I. A noble influence.—Observe the contrast. Here is Naomi bidding Ruth go home. To go with Naomi means to share her poverty and loneliness; probably to be without the shelter of a married woman’s home—which then was almost more than life. To go with Naomi means leaving her own people to dwell among strangers of another religion, and of a hostile race. And Naomi loves her daughter too well not to set all this before her; so, sacrificing her own wish, she bids Ruth go. But while her words speak thus, her life, her love, her character have so won upon Ruth’s heart that she will not heed the words which would send her away, but bursts out with impetuous haste, ‘Intreat me not’ … The language of the life has proved mightier than the language of the lip. Now, what was there in Naomi to make her so attractive and winning? Well, names were significant in those days, and as ‘Naomi’ meant ‘the lovely, gracious, or pleasant one,’ I think we shall not err in supposing that the name indicated a sunny disposition and pleasant bearing, which made its owner ‘lovely’ in the best of senses. She had the kindly spirit and loving temper that win the trust and affection of others. But, on the other hand, she was steadfast to principle, and did not forsake the God of her fathers in a heathen land. Not that she was a bigot; her sons’ heathen wives found in her a true mother, but they knew Whom she worshipped.

There are two blunders, into one of which most are apt to fall. Some mistake bigotry for firmness, and fancy that wrathful denunciation of others is a proof of boldness in the truth. Others mistake a mild indifference for charity, and think to prove their catholicity by affecting an equal regard for all religions alike. Both extremes are wrong. The right spirit is that which combines firmness and charity. Our faith in God should make us true to conviction: our knowledge of ourselves and our liability to err should teach us to think charitably of our fellow-men. And so it is in a character like this of Naomi that we find the secret of an attractive life. Consistency, charity, and the charm of kindly grace—if only we blended these three in ourselves, many would be like Ruth, the Moabitess, and gladly accompany us to the Canaan above. Are we making it easier or harder for others to say, ‘Thy people shall be my people, and thy God my God?’

II. A wise resolve.—(a) Ruth had made up her mind to seek the best Society. We are made for society; we all want a people of our own—a little world which will help us to realise ourselves by contact with others. An isolated life is unnatural. But society may be a blessing or a curse. ‘Tell me with whom thou walkest, and I will tell thee who thou art,’ say the Spaniards; and our own English proverb amounts to the same thing—‘A man is known by his friends.’ ‘He that walketh with wise men shall be wise, but a companion of fools shall be destroyed.’ The evil influences of wicked society will dry up all the best springs of your life, and deaden your finest susceptibilities. But true friendship ever blesses and ennobles the friends. Such is the influence of all good company, and it was therefore a wise resolve on the part of Ruth to adopt as her people the nation which worshipped God.

(b) Ruth had made up her mind to seek the true worship. She came of a heathen race, and so the acceptance of Naomi’s God was a renunciation of idolatry, and a turning to the one Lord of Hosts who made heaven and earth. It was a wise and noble resolve. Well, we are not idolaters, and we are not so foolish as to give any credence to the fantastic mythologies of heathen lands. And yet we may be worshippers of false gods, and believers in a heathen creed. For what is belief? It is not an opinion; it is the faith we live by. And what is worship? It is not bowing the knee, and bending the head in a religious service; it is the heart’s homage to what you deem of worth. And so our belief and worship do not always coincide with our professions. What is your god—in whom you believe, and whom you worship? Respectability? Pleasure? Power? Money? Or do you set far above all that is earthly, Him who is Lord of all and King of men? Do you regard His favour as life, and His displeasure as making success a mockery, riches a curse, the praise of men as a millstone about your neck? The Lord is not your God until He is thus enthroned in your heart, and supreme in your life. Have you made Ruth’s resolve your own?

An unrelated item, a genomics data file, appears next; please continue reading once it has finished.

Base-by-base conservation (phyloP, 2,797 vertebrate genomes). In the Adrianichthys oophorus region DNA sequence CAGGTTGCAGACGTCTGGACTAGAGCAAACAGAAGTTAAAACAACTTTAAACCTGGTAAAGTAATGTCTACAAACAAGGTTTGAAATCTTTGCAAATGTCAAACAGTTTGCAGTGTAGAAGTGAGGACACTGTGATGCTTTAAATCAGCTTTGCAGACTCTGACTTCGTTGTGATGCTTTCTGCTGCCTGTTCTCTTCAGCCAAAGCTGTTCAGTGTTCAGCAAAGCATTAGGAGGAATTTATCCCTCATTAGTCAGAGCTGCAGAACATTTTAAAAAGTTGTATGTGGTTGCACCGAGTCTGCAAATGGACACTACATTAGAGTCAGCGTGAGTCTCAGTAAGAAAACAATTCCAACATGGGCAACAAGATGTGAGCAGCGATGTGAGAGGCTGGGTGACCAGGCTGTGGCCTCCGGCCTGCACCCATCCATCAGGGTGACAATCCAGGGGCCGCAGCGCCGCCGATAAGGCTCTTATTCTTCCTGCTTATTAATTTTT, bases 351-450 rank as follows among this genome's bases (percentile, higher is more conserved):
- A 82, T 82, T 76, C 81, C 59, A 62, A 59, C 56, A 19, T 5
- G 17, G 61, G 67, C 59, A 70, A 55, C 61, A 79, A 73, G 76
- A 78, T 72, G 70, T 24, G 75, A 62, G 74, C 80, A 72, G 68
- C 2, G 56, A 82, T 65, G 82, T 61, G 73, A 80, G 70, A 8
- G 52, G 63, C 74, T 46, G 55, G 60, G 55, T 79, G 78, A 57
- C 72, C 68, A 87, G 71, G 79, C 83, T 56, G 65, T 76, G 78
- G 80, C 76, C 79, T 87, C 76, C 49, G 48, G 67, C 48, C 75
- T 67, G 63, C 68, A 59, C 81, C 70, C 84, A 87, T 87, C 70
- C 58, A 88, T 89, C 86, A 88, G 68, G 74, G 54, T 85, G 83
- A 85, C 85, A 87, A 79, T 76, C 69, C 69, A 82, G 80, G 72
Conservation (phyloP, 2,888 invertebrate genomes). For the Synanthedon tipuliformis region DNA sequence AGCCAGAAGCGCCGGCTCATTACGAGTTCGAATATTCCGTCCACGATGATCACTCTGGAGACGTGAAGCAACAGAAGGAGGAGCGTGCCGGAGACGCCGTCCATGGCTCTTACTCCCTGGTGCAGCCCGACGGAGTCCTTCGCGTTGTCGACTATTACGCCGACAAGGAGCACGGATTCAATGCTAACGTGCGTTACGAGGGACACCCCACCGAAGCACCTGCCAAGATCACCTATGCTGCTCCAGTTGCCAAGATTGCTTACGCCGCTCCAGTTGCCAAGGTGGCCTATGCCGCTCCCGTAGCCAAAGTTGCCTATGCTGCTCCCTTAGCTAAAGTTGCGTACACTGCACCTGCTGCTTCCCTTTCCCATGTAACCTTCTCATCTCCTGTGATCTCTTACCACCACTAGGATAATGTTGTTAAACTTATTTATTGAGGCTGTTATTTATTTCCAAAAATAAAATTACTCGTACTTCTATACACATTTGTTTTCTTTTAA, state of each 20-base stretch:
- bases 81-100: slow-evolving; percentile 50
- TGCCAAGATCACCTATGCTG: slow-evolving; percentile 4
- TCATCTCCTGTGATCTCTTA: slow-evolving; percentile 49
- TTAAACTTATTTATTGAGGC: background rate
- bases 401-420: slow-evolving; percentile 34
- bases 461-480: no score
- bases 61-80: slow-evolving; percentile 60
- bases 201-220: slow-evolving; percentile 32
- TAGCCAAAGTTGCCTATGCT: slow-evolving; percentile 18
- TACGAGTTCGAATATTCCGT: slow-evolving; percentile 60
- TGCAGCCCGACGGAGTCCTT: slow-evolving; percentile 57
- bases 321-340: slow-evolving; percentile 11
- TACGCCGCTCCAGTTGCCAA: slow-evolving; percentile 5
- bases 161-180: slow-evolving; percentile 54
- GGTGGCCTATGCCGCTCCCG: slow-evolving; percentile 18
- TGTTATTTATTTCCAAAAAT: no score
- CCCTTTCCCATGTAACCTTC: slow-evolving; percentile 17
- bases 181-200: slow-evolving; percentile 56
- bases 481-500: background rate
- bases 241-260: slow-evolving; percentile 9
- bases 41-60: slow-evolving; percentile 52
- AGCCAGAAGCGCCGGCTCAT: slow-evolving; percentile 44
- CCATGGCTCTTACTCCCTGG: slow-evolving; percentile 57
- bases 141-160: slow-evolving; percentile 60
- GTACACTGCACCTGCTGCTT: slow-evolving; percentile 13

Illustrations

(1) ‘The interest here is more domestic than national, and its charm gathers round the personal fortunes of two poor and lonely widows. But directly these are brought into line with this Divine purpose they become radiant with beauty and interest. The character of Ruth is one of the sweetest in literature. Nor is that of Naomi hardly inferior. The value of the little book is enhanced by its position between the warlike Books of Judges and Samuel. Its talk of fields and home and children, of rural customs and of human loves, are not the less beautiful because it also enshrines the fact that Gentile blood mingles with that of the chosen people, and that at length, through this Moabitess, comes the fulfilment of the promised Messiah. In Christ Jesus the middle wall of partition is broken down.’

(2) ‘An ancient Persian seer once told this parable: “One day a friend put into my hands a piece of scented clay. I took it, and said to it, ‘What art thou? Art thou musk? for I am charmed with thy fragrance.’ It answered, ‘I was a mean piece of clay, but I was some time in company with the rose, and the fragrance of my sweet companion was communicated to me, and I became what I am. Otherwise I should only be a bit of clay as I seem!’”’